Rosa

Peter Barnes
Original Theatre Company and Perfectly Normal Productions
Original Theatre Online

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Jemma Redgrave as Rosa Hamilton

Rosa Hamilton is a doctor whom we see dictating her reports on home visits to elderly East-Enders being considered for admission to Council residential homes. They give a detailed and disturbing picture of the health of 85-year-old Mrs Hoggart, 80-year-old Mr Trevor and common-law partners Mr Forbes and Mrs James and of the conditions in which they are living.

After a lifetime of trying to provide some support for the sick and the needy, those who make up what Bernard Shaw made Doolittle call “the undeserving poor”, she is nearing the end of her tether. Max Pappenheim’s sound design is already ringing warning bells and what follows is an outburst of passionate anger.

The thirty years since it was originally written for radio may have seen changes, good and bad, in the way that we care for our elderly, but this critical questioning of the way our society treats its elders is just as valid, the struggle of doctors and clients faced with bureaucratic strictures and the constraints of funding no less difficult and demeaning. As Hamilton puts it, for these people, the system answers the question “is there life before death?” with a resounding “No!”

With the same opening as the other plays in this selection Original Theatre is presenting from Barnes’ People, director Philip Franks and cinematographer Tristan Shepherd firmly establish that this is taking place in a theatre (Windsor Theatre Royal). They follow actress Jemma Redgrave from the dressing room onto the stage, providing continuity with a visual link to the first play in this sequence and a moment of subtle transition into the stage world.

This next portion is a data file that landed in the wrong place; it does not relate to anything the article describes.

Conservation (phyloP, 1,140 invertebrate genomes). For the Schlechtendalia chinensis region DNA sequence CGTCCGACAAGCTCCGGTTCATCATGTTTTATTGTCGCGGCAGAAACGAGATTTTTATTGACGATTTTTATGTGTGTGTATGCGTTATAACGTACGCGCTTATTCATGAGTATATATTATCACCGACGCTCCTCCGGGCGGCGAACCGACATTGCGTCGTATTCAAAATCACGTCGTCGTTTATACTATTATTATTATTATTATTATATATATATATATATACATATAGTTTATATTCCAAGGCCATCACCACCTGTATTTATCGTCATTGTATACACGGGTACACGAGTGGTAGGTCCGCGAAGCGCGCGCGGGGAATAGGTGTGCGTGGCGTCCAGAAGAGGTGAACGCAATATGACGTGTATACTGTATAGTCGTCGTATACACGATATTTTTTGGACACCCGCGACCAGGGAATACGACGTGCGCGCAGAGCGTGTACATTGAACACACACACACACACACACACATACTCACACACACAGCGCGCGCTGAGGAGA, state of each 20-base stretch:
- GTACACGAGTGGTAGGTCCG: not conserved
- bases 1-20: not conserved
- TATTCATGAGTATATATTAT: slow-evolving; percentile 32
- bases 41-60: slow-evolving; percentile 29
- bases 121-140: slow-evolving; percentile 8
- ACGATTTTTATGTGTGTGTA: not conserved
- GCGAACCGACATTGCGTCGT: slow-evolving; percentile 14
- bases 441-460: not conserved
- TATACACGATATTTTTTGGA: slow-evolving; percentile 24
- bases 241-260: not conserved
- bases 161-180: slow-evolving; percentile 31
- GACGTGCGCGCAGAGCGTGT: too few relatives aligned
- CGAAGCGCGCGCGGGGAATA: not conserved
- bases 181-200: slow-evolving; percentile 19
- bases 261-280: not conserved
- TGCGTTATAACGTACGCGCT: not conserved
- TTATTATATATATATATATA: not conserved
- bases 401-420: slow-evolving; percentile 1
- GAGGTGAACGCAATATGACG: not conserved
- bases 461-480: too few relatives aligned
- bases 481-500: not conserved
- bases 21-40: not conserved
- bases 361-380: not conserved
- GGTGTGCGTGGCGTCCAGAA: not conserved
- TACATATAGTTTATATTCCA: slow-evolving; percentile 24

There is a particular power in the almost clinical way Jemma Redgrave delivers observations, the details of which reveal the empathy and anger behind them. Her following comments to the Area Health Board go beyond what officials would consider appropriate and build to a resignation. She continues her condemnation, uncalmed by recourse to the whisky she hides in the filing cabinet, before going back to her formal recording.

It is finely played by the actress, so that this does not become an exasperated diatribe but seems to sum up a lifetime of frustration and effort. It hasn’t dated.

Reviewer: Howard Loxton